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Charlotte Amalie
Thursday, February 29, 2024
HomeNewsLocal newsResearchers Study Toxins In Trash-Strewn Ghuts

Researchers Study Toxins In Trash-Strewn Ghuts

Illegally dumped trash in St. Croix ghuts could be poisoning soil, ground water, and the sea, researchers said. (Photo: Virgin Islands EPSCOR)

Car parts, motor oil, paint cans, plastic jugs, and other manmade trash washed in or tossed in the territory’s ghuts are likely to blame for elevated levels of toxins in the soil, according to a first-of-its-kind study published this week.

Brittany Lancellotti, a researcher with Virgin Islands EPSCOR, found high concentrations of chromium, arsenic nickel, lead, mercury, zinc, and other pollutants in the dry roadside stream beds.

Lancellotti said more study was needed to be certain about the relationship between ghut garbage and the chemicals. The presence of improperly discarded items — like vehicle batteries — and the proximity to heavily traveled roadways and shopping centers matched concentrations of the heavy metals and volatile organic compounds. These compounds, called VOCs, can come from car exhaust, heavy industries like oil refining, paints and solvents, or even cooking oils.

Lancellotti, whose background is in soil science and watershed hydrology, was setting up equipment for another study when she and researchers from the University of the Virgin Islands noticed debris in the ghuts, she said.

“We were thinking, what is the human impact looking like on the guts in terms of heavy metals and VOCs that could be leaching from the trash and all the improperly discarded things we were finding in the ghuts,” Lancellotti said Friday. “We decided to study it.”

Lancellotti and team picked 30 sites on St. Croix to test for 12 heavy metals. All the study sites were near roads, most near commercial centers, so it was not clear how much of these chemicals existed in areas of the island with less human activity.

Many of the ghuts are dry most of the year, filling with water during storms. This stormwater picks up pollutants from roads and parking lots, sweeping chemicals and litter along the way. This mixes with trash purposefully thrown in.

“Because we have these hot spots, from what the statistics are showing us, we think the illegal dumping part is a plausible explanation because it’s not super widespread,” she said. “That is kind of a positive spin on it because we can target individuals. We don’t know who is doing this but we can try to spread more awareness and say, look, before you dump this car battery or dump this bag of trash, you should know it’s maybe going downstream or going into the groundwater or something like that.”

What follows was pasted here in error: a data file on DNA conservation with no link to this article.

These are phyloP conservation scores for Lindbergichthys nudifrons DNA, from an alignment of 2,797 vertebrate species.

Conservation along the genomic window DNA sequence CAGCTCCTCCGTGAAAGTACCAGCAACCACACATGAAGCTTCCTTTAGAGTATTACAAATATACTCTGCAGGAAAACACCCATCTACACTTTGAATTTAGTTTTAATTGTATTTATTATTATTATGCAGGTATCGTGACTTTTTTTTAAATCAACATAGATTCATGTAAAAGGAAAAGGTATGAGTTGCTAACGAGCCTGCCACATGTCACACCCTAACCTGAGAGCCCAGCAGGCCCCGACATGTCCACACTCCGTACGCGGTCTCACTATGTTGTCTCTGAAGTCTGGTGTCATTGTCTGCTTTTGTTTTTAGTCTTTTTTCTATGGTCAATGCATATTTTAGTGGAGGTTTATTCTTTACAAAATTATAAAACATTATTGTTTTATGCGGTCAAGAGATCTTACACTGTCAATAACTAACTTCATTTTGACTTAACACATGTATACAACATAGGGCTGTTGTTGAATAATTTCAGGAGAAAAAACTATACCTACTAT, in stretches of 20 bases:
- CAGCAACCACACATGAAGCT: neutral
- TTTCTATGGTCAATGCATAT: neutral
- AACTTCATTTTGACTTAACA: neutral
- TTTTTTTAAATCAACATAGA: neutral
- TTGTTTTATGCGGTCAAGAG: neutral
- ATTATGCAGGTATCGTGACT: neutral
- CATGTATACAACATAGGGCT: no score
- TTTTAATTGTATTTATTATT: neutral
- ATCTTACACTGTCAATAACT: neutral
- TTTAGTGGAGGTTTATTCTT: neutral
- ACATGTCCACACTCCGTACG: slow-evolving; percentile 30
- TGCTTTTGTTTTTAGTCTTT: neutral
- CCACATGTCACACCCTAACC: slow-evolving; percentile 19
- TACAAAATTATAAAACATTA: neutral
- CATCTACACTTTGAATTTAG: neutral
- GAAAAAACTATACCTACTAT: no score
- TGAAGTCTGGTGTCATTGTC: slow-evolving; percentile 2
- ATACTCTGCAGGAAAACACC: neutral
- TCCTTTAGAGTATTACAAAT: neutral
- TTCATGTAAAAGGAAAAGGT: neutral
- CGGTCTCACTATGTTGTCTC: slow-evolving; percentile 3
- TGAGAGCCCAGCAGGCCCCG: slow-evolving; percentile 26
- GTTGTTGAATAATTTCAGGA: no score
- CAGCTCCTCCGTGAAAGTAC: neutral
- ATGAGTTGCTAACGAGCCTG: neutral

The study, published in Springer Nature-affiliated Scientific Reports, said some of the chemical concentrations found went beyond levels considered safe:

“Elevated lead, mercury, and zinc concentrations were correlated with commercial building density, suggesting an unnatural origin of these elements in stream bed sediment. At some sites, levels of arsenic, cadmium, chromium, nickel, lead, thallium, or zinc exceeded regulatory limits. The most prevalent VOCs at both developed and undeveloped sites were benzene and toluene. Sub-groups of heavy metals identified by principal component analysis indicated potential pollution sources, including fuel combustion (chromium, nickel, arsenic, selenium), vehicle exhaust, oil refining, and gasoline leaks (2-butanone and xylenes), and plastics (acetone and styrene). Our results suggest USVI intermittent streams require further research attention and intervention strategies for pollution reduction.”

Some of the chemicals could also be from corroded pipes or metal structures. Lancellotti hoped to continue her work by studying guts far from commercial or industrial centers as a way of comparing.

“It’s really an unknown,” she said. “We really want this piece of research in particular to really highlight how ghuts are ignored in a research and a conservation sense. We don’t want to alarm people in terms of soil toxicity but we do want to spread the word about how important guts are as links between the land and the sea.”

She hoped raising awareness would help change behavior about what goes in the ghuts and spur future studies.

“We really do want to spread the word on how important ghuts are in terms of connectors between the land and the sea. You know, we don’t know a lot of that in the Virgin Islands. There are many many examples from around the world of how the land and the sea are interconnected, and that’s by streams — even if they don’t run all year round like other systems. There’s still evidence that they are probably really important so we should protect them. We shouldn’t dump trash in them,” she said. “They also are really an important point to connect surface and groundwater.”

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